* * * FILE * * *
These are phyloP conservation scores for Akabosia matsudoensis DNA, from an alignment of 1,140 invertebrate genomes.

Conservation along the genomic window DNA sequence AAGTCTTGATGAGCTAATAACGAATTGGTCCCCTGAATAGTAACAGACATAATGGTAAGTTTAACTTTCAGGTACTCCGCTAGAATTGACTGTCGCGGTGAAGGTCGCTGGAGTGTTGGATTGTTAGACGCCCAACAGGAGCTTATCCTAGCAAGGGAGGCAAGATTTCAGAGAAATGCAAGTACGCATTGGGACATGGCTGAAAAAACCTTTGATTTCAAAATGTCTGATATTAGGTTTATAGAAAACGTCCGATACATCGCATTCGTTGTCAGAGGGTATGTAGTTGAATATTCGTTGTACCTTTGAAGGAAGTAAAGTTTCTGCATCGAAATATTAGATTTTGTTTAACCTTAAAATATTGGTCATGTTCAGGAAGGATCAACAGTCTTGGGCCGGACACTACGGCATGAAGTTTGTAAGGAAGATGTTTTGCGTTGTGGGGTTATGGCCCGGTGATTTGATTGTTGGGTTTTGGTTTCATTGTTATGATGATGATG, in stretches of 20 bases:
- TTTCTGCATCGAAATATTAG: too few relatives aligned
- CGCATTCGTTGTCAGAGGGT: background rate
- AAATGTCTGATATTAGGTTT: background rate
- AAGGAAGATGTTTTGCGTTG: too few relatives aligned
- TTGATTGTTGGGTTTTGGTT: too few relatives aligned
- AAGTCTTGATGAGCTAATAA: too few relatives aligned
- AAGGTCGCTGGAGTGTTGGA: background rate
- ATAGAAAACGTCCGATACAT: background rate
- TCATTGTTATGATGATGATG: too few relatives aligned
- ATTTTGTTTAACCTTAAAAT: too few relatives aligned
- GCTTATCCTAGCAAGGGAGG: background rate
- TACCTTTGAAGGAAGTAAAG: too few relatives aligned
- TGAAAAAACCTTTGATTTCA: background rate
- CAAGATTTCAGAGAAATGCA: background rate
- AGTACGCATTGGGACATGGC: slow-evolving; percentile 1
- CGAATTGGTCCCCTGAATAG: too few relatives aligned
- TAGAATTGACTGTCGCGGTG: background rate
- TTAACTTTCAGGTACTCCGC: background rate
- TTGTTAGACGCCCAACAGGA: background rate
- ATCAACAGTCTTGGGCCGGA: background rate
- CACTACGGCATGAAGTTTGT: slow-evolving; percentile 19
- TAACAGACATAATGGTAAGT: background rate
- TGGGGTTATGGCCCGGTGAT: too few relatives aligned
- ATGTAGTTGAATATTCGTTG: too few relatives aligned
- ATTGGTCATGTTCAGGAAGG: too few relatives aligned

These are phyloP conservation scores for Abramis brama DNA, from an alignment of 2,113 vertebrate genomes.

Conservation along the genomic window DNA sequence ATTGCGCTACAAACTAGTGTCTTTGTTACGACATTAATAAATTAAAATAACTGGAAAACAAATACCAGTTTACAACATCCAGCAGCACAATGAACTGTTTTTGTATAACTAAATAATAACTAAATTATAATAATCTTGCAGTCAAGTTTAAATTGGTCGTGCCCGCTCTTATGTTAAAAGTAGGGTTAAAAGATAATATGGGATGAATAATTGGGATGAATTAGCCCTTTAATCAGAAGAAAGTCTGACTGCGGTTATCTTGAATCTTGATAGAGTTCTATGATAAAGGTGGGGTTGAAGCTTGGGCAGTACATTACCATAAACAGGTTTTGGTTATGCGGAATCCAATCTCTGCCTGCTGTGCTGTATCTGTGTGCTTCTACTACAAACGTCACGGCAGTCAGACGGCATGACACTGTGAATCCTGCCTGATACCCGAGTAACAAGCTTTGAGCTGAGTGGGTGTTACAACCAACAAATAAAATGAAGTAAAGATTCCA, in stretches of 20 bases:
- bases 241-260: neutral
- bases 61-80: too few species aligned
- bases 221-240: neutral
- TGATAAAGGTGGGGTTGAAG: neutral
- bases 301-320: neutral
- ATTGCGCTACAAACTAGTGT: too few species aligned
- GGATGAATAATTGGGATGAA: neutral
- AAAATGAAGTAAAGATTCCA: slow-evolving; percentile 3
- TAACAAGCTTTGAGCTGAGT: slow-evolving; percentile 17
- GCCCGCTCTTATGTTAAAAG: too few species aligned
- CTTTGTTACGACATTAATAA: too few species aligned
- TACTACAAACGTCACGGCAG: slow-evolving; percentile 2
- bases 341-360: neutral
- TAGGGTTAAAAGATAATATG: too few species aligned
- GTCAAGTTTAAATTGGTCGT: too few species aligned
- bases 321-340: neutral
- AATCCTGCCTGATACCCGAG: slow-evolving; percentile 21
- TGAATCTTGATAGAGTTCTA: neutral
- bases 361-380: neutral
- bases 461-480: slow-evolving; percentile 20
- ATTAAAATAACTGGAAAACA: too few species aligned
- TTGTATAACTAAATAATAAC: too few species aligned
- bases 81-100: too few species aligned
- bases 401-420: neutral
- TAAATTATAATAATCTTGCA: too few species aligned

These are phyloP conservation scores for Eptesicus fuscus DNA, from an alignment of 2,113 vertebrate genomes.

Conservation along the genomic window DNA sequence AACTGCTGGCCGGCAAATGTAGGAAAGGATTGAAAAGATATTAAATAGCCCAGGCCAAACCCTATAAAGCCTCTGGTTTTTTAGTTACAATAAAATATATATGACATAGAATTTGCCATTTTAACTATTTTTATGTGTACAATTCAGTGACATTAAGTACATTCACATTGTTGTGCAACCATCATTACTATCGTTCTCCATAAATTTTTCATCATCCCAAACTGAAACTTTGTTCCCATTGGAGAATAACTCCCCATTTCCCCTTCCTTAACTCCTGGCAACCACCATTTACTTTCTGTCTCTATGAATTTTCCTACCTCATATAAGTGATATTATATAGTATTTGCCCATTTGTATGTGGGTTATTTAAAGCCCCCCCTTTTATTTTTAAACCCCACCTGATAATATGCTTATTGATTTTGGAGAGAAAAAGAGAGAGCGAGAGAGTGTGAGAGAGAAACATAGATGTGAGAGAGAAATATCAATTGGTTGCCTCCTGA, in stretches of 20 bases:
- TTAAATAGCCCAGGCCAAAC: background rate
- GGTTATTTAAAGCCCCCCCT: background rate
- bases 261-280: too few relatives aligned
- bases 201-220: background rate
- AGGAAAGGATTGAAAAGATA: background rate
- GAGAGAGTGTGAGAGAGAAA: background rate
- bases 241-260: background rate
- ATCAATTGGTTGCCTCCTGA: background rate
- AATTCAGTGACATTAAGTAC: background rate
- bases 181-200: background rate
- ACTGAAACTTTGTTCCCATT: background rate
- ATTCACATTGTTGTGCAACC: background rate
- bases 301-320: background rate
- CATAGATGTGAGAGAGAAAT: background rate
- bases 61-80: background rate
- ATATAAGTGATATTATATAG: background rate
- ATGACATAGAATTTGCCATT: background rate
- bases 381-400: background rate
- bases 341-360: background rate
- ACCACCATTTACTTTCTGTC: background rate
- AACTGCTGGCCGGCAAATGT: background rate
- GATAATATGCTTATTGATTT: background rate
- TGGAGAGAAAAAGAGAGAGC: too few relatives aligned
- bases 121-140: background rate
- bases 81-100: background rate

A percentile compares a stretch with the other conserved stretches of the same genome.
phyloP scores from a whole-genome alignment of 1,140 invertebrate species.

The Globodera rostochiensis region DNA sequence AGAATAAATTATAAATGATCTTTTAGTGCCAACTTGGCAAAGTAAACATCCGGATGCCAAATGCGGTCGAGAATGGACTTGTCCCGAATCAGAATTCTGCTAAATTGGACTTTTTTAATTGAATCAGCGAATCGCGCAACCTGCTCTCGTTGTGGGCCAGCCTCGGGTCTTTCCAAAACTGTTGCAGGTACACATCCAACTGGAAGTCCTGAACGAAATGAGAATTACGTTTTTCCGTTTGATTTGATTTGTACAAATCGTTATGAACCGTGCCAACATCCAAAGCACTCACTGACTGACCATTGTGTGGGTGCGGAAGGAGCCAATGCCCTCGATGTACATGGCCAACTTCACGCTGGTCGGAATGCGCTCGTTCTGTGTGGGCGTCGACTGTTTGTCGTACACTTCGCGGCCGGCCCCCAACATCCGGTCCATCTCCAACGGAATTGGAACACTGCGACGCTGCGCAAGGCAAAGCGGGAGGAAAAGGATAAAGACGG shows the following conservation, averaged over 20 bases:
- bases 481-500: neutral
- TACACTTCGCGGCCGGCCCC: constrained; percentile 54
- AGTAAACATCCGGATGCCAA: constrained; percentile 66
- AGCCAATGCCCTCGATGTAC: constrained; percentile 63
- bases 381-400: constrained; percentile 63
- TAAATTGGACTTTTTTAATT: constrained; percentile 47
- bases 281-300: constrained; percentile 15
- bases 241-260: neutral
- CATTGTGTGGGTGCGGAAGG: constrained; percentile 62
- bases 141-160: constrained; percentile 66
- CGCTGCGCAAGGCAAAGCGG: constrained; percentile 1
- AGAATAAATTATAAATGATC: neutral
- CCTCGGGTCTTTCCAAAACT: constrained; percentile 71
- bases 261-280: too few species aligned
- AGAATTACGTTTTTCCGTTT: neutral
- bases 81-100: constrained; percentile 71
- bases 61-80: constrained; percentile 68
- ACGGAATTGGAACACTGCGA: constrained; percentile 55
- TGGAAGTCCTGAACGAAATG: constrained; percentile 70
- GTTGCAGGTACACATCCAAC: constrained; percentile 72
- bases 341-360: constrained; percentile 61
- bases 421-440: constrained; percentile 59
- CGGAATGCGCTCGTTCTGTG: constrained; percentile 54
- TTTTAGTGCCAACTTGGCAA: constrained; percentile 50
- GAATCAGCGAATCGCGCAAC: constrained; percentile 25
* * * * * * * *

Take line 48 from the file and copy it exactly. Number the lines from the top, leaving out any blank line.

- bases 361-380: neutral